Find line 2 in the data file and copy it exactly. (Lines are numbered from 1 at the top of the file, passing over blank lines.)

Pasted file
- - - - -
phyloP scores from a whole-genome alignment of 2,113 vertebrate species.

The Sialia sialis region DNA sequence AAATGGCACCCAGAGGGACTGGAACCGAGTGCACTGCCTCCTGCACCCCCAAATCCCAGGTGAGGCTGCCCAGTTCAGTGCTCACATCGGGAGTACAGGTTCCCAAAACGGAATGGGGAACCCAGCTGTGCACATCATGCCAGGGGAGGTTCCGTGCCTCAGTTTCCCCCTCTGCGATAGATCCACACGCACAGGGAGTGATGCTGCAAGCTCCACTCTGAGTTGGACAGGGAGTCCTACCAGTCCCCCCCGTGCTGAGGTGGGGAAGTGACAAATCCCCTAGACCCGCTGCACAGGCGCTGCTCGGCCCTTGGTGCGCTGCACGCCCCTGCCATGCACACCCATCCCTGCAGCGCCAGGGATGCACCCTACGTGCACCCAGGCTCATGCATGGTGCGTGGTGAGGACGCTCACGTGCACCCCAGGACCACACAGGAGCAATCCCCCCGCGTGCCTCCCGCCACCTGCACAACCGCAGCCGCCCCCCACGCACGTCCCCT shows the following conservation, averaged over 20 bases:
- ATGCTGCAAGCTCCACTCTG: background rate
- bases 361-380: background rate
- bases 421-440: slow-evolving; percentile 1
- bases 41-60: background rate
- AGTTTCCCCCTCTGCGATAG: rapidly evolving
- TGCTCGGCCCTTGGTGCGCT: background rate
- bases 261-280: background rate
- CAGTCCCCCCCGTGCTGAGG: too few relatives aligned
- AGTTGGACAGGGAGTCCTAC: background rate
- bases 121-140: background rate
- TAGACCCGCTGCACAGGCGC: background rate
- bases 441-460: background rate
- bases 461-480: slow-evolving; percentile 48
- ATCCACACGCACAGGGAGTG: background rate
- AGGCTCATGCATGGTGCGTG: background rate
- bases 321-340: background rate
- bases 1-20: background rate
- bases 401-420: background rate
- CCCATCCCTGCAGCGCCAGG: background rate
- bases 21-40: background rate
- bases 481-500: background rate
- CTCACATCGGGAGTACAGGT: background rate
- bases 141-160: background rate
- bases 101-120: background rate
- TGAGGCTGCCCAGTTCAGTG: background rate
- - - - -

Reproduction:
The Sialia sialis region DNA sequence AAATGGCACCCAGAGGGACTGGAACCGAGTGCACTGCCTCCTGCACCCCCAAATCCCAGGTGAGGCTGCCCAGTTCAGTGCTCACATCGGGAGTACAGGTTCCCAAAACGGAATGGGGAACCCAGCTGTGCACATCATGCCAGGGGAGGTTCCGTGCCTCAGTTTCCCCCTCTGCGATAGATCCACACGCACAGGGAGTGATGCTGCAAGCTCCACTCTGAGTTGGACAGGGAGTCCTACCAGTCCCCCCCGTGCTGAGGTGGGGAAGTGACAAATCCCCTAGACCCGCTGCACAGGCGCTGCTCGGCCCTTGGTGCGCTGCACGCCCCTGCCATGCACACCCATCCCTGCAGCGCCAGGGATGCACCCTACGTGCACCCAGGCTCATGCATGGTGCGTGGTGAGGACGCTCACGTGCACCCCAGGACCACACAGGAGCAATCCCCCCGCGTGCCTCCCGCCACCTGCACAACCGCAGCCGCCCCCCACGCACGTCCCCT shows the following conservation, averaged over 20 bases: